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  3. John Briggs, good point. By the way, one one of the worst hazards for the blind is drivers that make right turns on red without stopping first.
     
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  4. The loudest part of most cars -- including ICE powered ones -- is their tires. This noisemaker requirement is another bit of FUD, in my opinion.

    Neil
     
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  5. Here we go again! How do we let those 25 million blind people who is wondering the streets and out in the middle of roads all by themselves know there is a vehicle coming? Have they considered a see-n-eye dog, or a human walking with them? I hope BMW stands up for the seeing and hearing advanced people and fight this stupid regulation. If we must accommodate 10 or 15 blind people, then I want my noise maker to sound like a herd of raging bull elephants. The blind people can also have a computer chip implanted in their eyes that will bring their sight back, even if they were blind at birth.
     
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  6. When I am "wondering(sic) the streets" I usually get out my GPS.
     
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  7. Go ahead, John and make fun of a properly used word. Blind people usually are not out wandering around, they are out wondering around. I stand out on the sidewalk and wonder what in God's name the blind people are wondering about standing out in the road like that. Don't they know there are vehicles out there looking at them and wondering what they are standing there for. I wander around wondering how many blind people have been struck and killed by a vehicle or a bicycle? You know those bicycles are silent too.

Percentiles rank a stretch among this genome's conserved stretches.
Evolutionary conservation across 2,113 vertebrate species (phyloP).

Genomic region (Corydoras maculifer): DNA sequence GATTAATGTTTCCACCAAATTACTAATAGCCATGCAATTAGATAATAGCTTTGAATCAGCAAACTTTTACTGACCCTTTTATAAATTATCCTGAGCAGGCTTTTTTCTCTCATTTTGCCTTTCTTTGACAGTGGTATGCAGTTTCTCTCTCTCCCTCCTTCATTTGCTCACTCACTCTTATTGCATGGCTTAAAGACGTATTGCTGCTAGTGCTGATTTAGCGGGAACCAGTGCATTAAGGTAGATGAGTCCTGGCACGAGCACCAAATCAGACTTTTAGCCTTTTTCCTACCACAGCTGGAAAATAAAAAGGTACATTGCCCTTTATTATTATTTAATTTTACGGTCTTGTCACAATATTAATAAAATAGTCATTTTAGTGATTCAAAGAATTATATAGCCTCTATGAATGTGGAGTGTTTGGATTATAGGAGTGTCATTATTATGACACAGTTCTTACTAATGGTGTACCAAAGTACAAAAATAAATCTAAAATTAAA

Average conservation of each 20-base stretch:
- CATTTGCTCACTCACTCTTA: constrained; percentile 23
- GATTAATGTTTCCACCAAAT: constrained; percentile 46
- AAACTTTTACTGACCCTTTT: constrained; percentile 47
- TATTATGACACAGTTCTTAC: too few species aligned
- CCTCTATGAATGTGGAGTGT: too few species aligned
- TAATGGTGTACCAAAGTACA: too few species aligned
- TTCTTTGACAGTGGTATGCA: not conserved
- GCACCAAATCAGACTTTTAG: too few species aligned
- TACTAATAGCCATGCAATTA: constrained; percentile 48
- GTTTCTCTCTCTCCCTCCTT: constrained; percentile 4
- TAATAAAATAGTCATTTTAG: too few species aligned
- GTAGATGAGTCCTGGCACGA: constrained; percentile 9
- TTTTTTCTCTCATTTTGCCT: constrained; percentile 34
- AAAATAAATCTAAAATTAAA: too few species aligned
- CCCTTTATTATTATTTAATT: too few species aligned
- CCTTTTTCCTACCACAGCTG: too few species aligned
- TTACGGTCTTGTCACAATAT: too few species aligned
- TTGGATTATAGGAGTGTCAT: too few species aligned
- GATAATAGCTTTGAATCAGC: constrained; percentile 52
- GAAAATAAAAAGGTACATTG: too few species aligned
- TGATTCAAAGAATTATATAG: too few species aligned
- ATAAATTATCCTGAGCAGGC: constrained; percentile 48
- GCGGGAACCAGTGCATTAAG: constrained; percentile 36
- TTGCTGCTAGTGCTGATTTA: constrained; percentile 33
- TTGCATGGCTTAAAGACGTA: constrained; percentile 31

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  8. James Davis, have you been reading Science Fiction?
     
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  9. In all the years I've been driving I can only remember seeing blind people 2 times walking near a road. Where are these massive amounts blind people, and why have I never heard of one getting hit after wondering into a street? Still I kind of like generated sound, I first experianced it looking at a Fisker Karma, the Karma makes a sound that was made for it it's not a fake engine sound or a horn it's kind of a futuristic electronic running sound. I don't think it's really important for EVs to make more noise but I think they could have a signature sound like the Karma or Audi R8 e-Tron, I think BMW is looking at this the wrong way if they think it needs to ring like a bell.
     
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  10. Enough "wondering" people "wander"
     
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  11. Ok walking then, but I think it's rare that a blind person would suddenly walk into traffic as they more then most other people know that they need to exercise a greater amount of caution around motor vehicles. But most pedestrian accidents involve loud gas or diesel vehicles and people who can see and hear just fine, the accident is usually caused by one or both parties not paying attention. And if your not paying attention it doesn't matter what sound or sounds a car makes.